[Top][All Lists]

[Date Prev][Date Next][Thread Prev][Thread Next][Date Index][Thread Index]

LSP vs Emacs indentation [Was: bug#64784: 30.0.50; Eglot: Lisp error: (w

From: João Távora
Subject: LSP vs Emacs indentation [Was: bug#64784: 30.0.50; Eglot: Lisp error: (wrong-type-argument number-or-marker-p return) in eglot--post-self-insert-hook]
Date: Sun, 23 Jul 2023 11:20:50 +0100
User-agent: Gnus/5.13 (Gnus v5.13)

Tassilo Horn <tsdh@gnu.org> writes:

>> Tassilo, can you test?
> I can say at least that the error is gone.  Thank you!

In that case, I'm closing, but we should keep chatting because this
matter interests me as well.  In fact, let's move this to Emacs-devel.

> So is there a way to stop the indentation wars [between LSP and Emacs's]?

There's quite a bit of overlap in indentation functionality, yes.  For
example, in non-ts c++-mode, there are a lot of indentation knobs, and
they can probably do all this.  But configuring them is difficult (for
me), and I'm not sure I haven't seen at a bug or two.  In practice, I've
accepted I'll never get them to match my team's .clang-format

A way to "stop" the war is to get one of the sides to surrender.  To
make the LSP side lose, just add symbols to
'eglot-ignored-server-capabilities', like

> Maybe if I could make it so that return and tab would also be
> considered as trigger characters for eglot-format?

If your aim is to make the LSP side "win", I don't think you should use
the "trigger character" technique specifically.  But in Emacs you can of
course bind keys to commands that invoke 'eglot-format' synchronously.

Even better, I think the most correct way is to buffer-locally set
'indent-line-function' and 'indent-region-function', so you can keep the
familiar feeling of TAB.

I've tested this:

* Setting 'indent-region-function' simply to 'eglot-format' apparently
  works.  (Not in cc-mode, which has a tendency for wheel-reinvention.
  Or who knows original invention...  but in any case it's probably time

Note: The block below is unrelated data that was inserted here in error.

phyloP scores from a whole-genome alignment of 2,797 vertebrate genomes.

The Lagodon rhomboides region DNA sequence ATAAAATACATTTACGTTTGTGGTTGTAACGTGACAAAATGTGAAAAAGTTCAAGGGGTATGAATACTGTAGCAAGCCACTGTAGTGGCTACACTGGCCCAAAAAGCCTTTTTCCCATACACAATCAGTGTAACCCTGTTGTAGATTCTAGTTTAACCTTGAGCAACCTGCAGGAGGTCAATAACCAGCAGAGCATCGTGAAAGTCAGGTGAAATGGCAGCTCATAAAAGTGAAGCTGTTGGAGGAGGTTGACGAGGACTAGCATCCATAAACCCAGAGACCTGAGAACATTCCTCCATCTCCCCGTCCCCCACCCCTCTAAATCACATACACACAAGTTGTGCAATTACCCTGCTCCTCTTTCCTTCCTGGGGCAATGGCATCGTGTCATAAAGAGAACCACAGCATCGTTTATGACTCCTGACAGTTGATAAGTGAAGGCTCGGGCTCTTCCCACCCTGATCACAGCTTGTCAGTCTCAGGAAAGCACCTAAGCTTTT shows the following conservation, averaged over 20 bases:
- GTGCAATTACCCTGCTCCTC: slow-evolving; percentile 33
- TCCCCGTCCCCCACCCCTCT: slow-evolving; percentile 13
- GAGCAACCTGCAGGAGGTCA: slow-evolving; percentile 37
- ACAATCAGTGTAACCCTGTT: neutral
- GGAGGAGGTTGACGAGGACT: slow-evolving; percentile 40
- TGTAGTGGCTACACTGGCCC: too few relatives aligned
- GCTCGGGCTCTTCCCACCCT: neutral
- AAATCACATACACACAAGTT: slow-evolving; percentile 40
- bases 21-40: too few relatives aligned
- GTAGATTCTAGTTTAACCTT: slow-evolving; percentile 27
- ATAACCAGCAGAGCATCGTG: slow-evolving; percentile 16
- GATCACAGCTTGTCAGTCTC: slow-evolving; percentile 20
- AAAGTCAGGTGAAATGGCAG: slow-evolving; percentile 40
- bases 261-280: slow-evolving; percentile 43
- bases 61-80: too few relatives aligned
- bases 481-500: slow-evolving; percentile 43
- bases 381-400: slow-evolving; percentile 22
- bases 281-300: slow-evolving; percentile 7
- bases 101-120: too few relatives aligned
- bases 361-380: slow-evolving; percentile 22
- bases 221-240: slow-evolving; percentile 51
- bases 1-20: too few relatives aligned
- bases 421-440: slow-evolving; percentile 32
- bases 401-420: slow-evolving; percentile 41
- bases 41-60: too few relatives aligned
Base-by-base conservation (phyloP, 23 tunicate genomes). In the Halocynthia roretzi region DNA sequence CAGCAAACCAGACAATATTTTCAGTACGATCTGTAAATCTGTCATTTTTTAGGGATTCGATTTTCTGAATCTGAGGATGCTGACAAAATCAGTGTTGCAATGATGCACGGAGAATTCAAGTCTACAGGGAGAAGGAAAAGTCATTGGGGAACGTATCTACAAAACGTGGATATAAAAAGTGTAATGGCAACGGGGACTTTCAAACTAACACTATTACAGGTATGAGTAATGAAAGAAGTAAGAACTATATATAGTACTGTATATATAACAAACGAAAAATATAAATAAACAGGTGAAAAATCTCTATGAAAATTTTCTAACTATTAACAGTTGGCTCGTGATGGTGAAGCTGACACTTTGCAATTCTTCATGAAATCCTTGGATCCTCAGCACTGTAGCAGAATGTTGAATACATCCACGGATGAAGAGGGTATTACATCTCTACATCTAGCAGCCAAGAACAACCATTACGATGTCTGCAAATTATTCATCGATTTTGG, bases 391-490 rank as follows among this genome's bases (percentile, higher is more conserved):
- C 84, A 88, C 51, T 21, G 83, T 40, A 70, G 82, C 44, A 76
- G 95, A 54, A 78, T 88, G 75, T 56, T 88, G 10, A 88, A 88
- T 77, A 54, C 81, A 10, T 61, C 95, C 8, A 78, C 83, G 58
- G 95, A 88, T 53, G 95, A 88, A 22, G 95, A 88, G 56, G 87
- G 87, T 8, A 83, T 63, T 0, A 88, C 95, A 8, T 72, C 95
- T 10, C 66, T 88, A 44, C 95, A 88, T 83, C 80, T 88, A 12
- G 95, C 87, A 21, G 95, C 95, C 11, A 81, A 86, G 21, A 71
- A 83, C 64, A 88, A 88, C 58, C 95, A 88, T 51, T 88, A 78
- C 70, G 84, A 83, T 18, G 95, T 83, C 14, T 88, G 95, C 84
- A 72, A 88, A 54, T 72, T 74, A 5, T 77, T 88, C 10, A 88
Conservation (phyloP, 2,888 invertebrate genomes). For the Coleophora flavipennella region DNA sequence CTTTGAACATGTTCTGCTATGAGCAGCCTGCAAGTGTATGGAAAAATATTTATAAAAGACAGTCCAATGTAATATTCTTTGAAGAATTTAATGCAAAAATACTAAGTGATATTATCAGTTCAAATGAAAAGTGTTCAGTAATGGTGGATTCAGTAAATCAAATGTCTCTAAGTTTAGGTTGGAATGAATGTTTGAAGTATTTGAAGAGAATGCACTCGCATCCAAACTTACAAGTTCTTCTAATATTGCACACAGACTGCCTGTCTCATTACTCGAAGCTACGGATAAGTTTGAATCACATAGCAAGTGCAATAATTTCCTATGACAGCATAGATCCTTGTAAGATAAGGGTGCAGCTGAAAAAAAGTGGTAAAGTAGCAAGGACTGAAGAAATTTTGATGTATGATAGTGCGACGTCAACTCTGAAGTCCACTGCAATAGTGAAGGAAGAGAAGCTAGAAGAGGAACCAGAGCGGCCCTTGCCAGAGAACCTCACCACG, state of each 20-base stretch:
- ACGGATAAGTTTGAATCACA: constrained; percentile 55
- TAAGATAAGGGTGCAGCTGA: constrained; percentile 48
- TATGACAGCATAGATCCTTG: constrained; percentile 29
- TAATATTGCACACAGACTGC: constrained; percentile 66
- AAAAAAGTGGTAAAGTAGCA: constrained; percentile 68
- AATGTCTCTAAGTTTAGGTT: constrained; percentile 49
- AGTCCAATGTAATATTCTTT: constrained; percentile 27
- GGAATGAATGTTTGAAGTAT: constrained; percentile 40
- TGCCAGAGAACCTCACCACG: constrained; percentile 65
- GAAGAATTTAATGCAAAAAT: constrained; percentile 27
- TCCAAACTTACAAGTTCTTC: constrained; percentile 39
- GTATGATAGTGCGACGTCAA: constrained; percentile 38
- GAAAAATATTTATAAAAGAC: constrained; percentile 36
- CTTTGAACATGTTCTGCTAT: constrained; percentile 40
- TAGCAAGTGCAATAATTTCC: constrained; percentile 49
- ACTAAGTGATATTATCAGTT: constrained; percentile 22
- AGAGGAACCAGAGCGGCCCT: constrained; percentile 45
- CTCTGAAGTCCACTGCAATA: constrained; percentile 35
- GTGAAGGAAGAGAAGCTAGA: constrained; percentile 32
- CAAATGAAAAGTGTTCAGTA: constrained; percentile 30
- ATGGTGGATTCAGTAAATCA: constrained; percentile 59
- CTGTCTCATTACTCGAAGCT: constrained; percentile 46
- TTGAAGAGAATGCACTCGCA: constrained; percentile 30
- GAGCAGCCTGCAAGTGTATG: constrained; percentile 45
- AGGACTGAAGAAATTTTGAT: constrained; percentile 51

for me to move on to c++-ts-mode)

* As to 'indent-line-function', there's no Eglot command that's exactly
  compatible with the protocol, but it's pretty easy to make one:

    (defun eglot-indent-line ()
      (eglot-format (line-beginning-position) (line-end-position)))

After setting 'indent-line-function' and 'indent-region-function' like
this, things seem to work well at first.  But simple things like RET
('newline') fail.  I haven't investigated.  Maybe it's becasue of
electric-indent-mode?  Or maybe just because of the fact that
`eglot-format` asks the language server to do more than just indenting,
namely it also inserts newlines.  Or maybe I'm just not passing in the
correct range.

And then there are the annoying messages in the echo area about edits
successfully applied, but that's easily solved.

I hope you (and/or others) can give this approach (or variations
thereof) some testing.  Maybe with other LSP servers and/or style files.

The reason I find this interesting it that it would IMO not only solve
the indentation wars, it solves fundamental problems of limited-context
indenters such as c++-ts-mode.  Consider the C/C++ textual preprocessor
macros: probably no tree-sitter mode can know exactly what they mean and
how to indent the surrounding code, but a sufficiently smart
project-knowing LSP can.

Are there drawbacks to this "LSP-wins" approach to indentation?
Probably.  Chief among them LSP is very slow when compared things in the
same address space, like an Elisp function or a dynamically linked C

My early impression is that this fact almost certainly matters for
LSP-driven fontification, but not for indentation.

In summary, if we can get a successful approach that feels right for
Emacs users (mostly regarding TAB, newline and region-indenting), maybe
we can enshrine LSP-powered indentation in Eglot-managed buffers just
like we do for Xref, Flymake, Imenu, etc...


reply via email to

[Prev in Thread] Current Thread [Next in Thread]